Juba Monitor reporter Sheila Ponnie interviews a parent at Gorom

Camp on Monday .Photo: Eugine Byun


By Sheila Ponnie

For many school-going girls in refugee camps in South Sudan reaching puberty could spell the end of school.

Simply because when a girl begins her first period – it could mean that they are now ready to marry and bear children or they will stay away from school to avoid being shamed.

Many of them don’t even understand what is happening, because no one in their homes, including their mothers are able to explain what is going on or what it means. In many families menstruation is still a taboo subject.

Lona Kenya Santo is a tall, slim16-year-old student in Primary 6. Santo says the day before she started her periods she felt a headache but when she approached her mum for help, she ignored her. The next day she saw blood trickling down her one leg.

“I was not even sure of what was happening to me so I told my friend that I have a wound on my leg. She told me that it was not a wound, it is a period and I didn’t know what a period was,” she explained.


Some of the pupils at Gorom primary School worried about where

next to get sanitary pads for them.

Santo attends school at Gorom Refugee Camp, located about 26 kilometers from Juba. It is home to 2000 refugees from Ethiopia and the Democratic Republic of Congo.

She walks to school most days, except on the days when she is menstruating. “This thing” she says referring to her period, “happened to my friend one day. Her period come to her in school then, boys started laughing at her and then she started crying,” she said.

The camp has one school, Gorom Primary School, which accommodates more than 600 pupils, 320 of which are girls. Many of them don’t finish primary school.

A 2018 report by UNICEF found that due to the cultural stigma surrounding menstruation, one out of every 10 African adolescent girls will miss school due to their periods and the number is likely to be higher in South Sudan.

Paul Hillary, a social caseworker at Gorom says many parents are uncomfortable discussing menstruation with their daughters.

Parents like Abang Oleo, a 35-year-old mother of 5 children, 3 of which are girls. She lives with her children at the camp. Speaking through a translator she says menstruations are not a subject she discusses with her daughters.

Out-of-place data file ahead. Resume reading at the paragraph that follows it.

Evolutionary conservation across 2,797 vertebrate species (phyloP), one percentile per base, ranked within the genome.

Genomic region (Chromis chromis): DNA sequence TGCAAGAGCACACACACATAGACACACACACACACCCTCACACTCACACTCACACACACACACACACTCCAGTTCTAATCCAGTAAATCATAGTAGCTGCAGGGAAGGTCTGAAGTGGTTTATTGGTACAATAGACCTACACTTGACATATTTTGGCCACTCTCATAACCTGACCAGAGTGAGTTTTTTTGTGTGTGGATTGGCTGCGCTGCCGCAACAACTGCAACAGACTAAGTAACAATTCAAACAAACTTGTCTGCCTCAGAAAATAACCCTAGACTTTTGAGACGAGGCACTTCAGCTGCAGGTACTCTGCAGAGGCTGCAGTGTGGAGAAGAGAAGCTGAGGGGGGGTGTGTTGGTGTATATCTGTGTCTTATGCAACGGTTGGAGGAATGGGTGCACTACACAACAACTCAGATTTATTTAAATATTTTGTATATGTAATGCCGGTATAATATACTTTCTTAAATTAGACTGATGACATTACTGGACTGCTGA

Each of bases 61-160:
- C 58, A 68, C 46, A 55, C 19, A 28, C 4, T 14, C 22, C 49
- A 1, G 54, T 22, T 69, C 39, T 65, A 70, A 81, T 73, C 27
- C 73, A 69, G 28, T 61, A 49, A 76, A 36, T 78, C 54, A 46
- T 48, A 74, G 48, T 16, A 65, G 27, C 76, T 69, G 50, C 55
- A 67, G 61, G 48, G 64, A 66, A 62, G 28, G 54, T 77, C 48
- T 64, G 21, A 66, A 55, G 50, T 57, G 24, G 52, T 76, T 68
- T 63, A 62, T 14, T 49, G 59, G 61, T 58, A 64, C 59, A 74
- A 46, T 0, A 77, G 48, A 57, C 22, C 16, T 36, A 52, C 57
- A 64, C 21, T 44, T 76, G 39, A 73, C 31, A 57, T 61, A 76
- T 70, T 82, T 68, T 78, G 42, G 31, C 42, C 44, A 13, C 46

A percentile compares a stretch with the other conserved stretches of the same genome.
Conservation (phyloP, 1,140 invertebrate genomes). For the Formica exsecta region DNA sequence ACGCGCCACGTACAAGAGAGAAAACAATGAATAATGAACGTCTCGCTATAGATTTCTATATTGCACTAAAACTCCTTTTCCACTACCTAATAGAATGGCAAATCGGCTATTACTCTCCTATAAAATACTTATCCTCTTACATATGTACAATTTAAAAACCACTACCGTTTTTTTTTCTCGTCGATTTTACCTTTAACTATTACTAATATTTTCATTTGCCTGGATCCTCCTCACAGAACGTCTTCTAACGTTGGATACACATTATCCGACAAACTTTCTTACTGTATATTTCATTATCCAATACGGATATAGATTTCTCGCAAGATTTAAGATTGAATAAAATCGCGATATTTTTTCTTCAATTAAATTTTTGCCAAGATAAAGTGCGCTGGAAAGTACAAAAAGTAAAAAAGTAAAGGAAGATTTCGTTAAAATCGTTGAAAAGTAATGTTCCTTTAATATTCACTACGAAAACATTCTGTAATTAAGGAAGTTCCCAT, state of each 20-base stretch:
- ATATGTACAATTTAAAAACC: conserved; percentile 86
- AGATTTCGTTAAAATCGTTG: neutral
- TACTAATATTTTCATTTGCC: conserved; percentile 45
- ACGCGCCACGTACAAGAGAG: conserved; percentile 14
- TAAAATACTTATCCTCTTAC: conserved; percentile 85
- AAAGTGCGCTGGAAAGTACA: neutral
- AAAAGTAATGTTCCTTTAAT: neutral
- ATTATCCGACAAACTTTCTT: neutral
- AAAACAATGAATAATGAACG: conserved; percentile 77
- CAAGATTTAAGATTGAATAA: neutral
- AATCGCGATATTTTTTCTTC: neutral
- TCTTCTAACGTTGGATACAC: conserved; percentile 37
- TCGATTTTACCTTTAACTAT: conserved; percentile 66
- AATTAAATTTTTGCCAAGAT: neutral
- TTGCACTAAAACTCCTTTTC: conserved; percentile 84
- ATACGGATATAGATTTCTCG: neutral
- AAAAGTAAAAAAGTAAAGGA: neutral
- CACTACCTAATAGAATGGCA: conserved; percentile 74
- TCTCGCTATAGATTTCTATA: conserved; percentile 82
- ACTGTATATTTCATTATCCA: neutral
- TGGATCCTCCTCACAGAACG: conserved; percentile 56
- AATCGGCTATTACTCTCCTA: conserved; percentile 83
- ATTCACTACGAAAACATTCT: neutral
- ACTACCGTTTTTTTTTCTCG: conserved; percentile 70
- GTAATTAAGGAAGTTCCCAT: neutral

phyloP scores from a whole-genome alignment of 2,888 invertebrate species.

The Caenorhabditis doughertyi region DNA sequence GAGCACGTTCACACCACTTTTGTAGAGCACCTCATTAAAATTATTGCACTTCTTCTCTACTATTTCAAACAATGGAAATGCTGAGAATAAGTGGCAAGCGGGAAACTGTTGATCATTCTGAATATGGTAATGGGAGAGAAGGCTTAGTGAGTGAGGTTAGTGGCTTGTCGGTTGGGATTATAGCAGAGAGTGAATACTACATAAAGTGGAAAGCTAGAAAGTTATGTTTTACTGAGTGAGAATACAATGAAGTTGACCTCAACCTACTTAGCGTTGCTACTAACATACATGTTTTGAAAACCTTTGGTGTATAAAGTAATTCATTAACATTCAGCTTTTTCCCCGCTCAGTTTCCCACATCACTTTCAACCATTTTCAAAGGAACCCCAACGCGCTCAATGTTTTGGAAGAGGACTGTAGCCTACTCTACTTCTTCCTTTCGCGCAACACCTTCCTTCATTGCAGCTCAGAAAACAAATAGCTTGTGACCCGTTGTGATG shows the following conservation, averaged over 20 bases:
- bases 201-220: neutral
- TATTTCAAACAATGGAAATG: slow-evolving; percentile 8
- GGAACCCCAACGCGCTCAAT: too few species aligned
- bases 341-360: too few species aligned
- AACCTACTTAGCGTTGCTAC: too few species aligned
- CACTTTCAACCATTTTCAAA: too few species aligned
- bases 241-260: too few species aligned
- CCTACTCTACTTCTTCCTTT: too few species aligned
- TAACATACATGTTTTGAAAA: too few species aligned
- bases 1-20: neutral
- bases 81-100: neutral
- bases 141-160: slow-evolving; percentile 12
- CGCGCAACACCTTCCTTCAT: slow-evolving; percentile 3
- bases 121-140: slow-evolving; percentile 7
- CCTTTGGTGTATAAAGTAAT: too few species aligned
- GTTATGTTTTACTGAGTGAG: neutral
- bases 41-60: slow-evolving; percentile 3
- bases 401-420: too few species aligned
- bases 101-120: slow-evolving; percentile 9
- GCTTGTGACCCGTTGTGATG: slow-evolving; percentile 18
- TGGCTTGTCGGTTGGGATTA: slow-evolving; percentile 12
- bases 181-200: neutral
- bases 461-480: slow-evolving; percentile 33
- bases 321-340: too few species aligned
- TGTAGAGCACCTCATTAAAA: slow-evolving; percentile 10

“I have never spoken to my girls about periods, but I always assume that they have started their periods when they ask for money to go to Juba. Then, I end up thinking that maybe they have stared their periods,” Oleo said.

“We are doing our best to have a peer support group for girls at school so we can discuss such things,” he added, “there is a need for sensitization at the community level so the parents know very well that girl reproductive health education is very important for their future.”

20-year-old, Ajuiu Jamel Marco, is one of only four girls in primary eight at the school.  She was more open about the shame girls experience at school when they are menstruating.

“Sometimes if you have your period and you don’t have these pads,” Ajuiu explains, “you will not be able to sit in a place where there are many people. You will fear to sit! Sometimes if you sit, your clothes will become dirty.  Also, there are some people that have bad behavior, if they see that you have soiled your skirt then they will start laughing at you, especially the boys”.

Even for those parents and girls who can speak openly about periods, managing it can be difficult.

According to Girls’ Education South Sudan, a U.K. funded NGO working across the country, even if girls had access to sanitary products, they are costly.

One pack of sanitary pads usually costs more than 600 South Sudanese Pounds, and many families can barely afford it.

At the camp, UNHCR provides girls with “dignity kits” which contain five washable and renewable pads  for girls and women. But because of budget limitations, they have not been able to supply more.

UNHCR spokesperson Eujin Byun says  increasing humanitarian challenges around the world have made it difficult to meet the growing needs of women and children in refugee camps in the country.

“I appeal to the international community to keep supporting South Sudan, and the girls.  Help them to continue their education because a lack of sanitary pads is one of the reasons that girls drop out of the school.”

Some even drop out of school completely, increasing the chance of early marriage and the challenges that come later in life, for girls who have no education. Byun stressed, that “education is a human right and the girl has a right to education, even in the refugee camp.”

UNESCO estimates that if all girls received secondary education, child marriage would decrease by almost two-thirds and 59% fewer girls would get pregnant in sub-Sahara Africa and south and west Asia.

A fact Ajuiu understand very well, “My message to them is let them study first.  Let them not focus on the boys. They should keep their minds only on education because education is the light, education is the job.  I want to encourage them to continue to study.  So after that, they will have a better life.” She said.


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